Friday, October 17, 2003 [Tweets] [Favorites]

iSeek 1.0

No, it’s not the new version of QuickTime; Ambrosia’s iSeek lets you search a variety of sites right from the menu bar. This makes it more convenient than typing the query into a browser, or a separate application like Huevos. However, I don’t think I will end up using iSeek, because of the way it handles the shortcuts for choosing sites. Each site can be assigned a keyboard shortcut, but these are apparently global, and many of the ones I assigned simply didn’t work. Maybe I’m doing something wrong. In any case, I found the shortcuts in Huevos to work more reliably, and the ones in OmniWeb to work more smoothly. (In OmniWeb, you can type things like “g ambrosia” to search Google for “ambrosia.”) I think what I really want is the OmniWeb functionality in Safari.

9 Comments

I'm not sure what changed since Friday, but now iSeek's keyboard shortcuts are working fine for me.

How would you react if I said I wanted DropDMG's functionality in {any app that Apple ties to the OS}?

You'll probably disagree with me on this, but I think the browser is a special case that should absolutely be tied to the OS. And I want Apple's browser to be as good as possible.

I paid for both OmniWeb and iCab, but neither evolved into the browser that I wanted. I like Safari much better, and I don't expect the others to catch up. But I really want it to have this one feature. So, given all that, do you have a better suggestion?

You didn't answer the question :-)

Why don't you think those browsers didn't evolve into the browser you wanted? Was it a lack of talent?

Where will you draw the line on what's acceptable functionality to integrate into the browser?

OK, I think the OS should include only basic disk image functionality (as 10.2 currently does). And I do think Apple Mail should have a good spam filter, although I think Mail's overall functionality should have been kept basic.

The iCab team is really small; I think they didn't have enough time/people. Omni clearly has a different vision about how a browser should work. For instance, they organize the history differently, which I guess a lot of people like, but it drives me up the wall.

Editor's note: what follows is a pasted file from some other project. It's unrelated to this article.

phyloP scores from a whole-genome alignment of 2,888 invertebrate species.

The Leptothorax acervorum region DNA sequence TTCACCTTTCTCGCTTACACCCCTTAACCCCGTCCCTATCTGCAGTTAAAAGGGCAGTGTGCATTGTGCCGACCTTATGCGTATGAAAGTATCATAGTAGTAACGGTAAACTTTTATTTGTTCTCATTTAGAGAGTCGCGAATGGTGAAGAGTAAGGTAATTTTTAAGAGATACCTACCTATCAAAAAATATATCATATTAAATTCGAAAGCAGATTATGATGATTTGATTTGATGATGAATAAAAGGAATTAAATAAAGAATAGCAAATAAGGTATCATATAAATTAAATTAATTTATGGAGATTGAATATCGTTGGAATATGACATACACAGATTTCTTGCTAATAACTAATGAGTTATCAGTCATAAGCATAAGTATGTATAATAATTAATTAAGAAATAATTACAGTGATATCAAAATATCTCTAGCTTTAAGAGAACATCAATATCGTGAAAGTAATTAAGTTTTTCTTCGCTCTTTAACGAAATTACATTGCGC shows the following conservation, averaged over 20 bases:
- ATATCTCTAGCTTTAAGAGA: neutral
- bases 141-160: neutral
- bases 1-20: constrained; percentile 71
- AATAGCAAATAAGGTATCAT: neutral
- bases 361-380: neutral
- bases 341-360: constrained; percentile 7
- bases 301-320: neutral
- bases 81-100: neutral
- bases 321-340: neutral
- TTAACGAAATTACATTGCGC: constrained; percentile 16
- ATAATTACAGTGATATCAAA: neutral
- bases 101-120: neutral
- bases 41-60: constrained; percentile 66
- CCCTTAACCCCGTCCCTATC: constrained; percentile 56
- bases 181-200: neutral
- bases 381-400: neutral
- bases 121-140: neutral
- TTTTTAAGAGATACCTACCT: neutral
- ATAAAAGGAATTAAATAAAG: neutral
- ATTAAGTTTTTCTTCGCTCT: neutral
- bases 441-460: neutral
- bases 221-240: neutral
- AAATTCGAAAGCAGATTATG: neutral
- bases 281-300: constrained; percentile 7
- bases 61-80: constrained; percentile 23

To answer your last question, I think I'd need to see some examples. What kind of functionality are you talking about? I don't think the browser needs to have auction tracking or Watson-type stuff in it...

Do you think perhaps the iCab team simply lacked access to inexpensive capital? Perhaps the cost of capital for software development is artificially high because of platform vendor tying practices?

I'm amazed by how little you see your fate tied to that of other indie developers! Everyone I've ever respected has said the lesson they've learned is that you can't participate in big growth without really sticking together.

I think it's clear that free browsers caused a lot of problems for the iCab team. For better or worse, people expect browsers to be free because Netscape was (mostly) and IE was. I think that, more than platform vendor tying, was the cause of stagnation in the browser market. If you go back to the Mac OS 8 and 9 days, Netscape and IE were good, free browsers. Customers wanted them. The browser had become an essential basic application. Apple would have been insane to *not* bundle them with the OS. Can you imagine the cries if Macs couldn't browse the Web out of the box? I don't blame Apple for not bundling iCab in those days, because it was in beta (like it still is...).

In the present, Apple needed the Mac to have a top-quality browser, and there wasn't one. So they built Safari. What would you have had them do differently?

As to your second paragraph, I like indie developers. I like their software. I think they're great for the platform, and I'm happy to be one of them. I don't know why you would think otherwise.

I guess our difference of opinion is that I think a browser must be built into the OS, just like file manipulation (Finder), basic text editing (NSTextView), image format support (QuickTime), and a host of other features. That doesn't mean Path Finder, BBEdit, or GraphicConverter should be built into the OS. But I think not having *basic* built-in support for these features would be bad for users, bad for Apple, and bad for developers (*especially* indies).

Sogudi is an input manager that adds this functionality to Safari.

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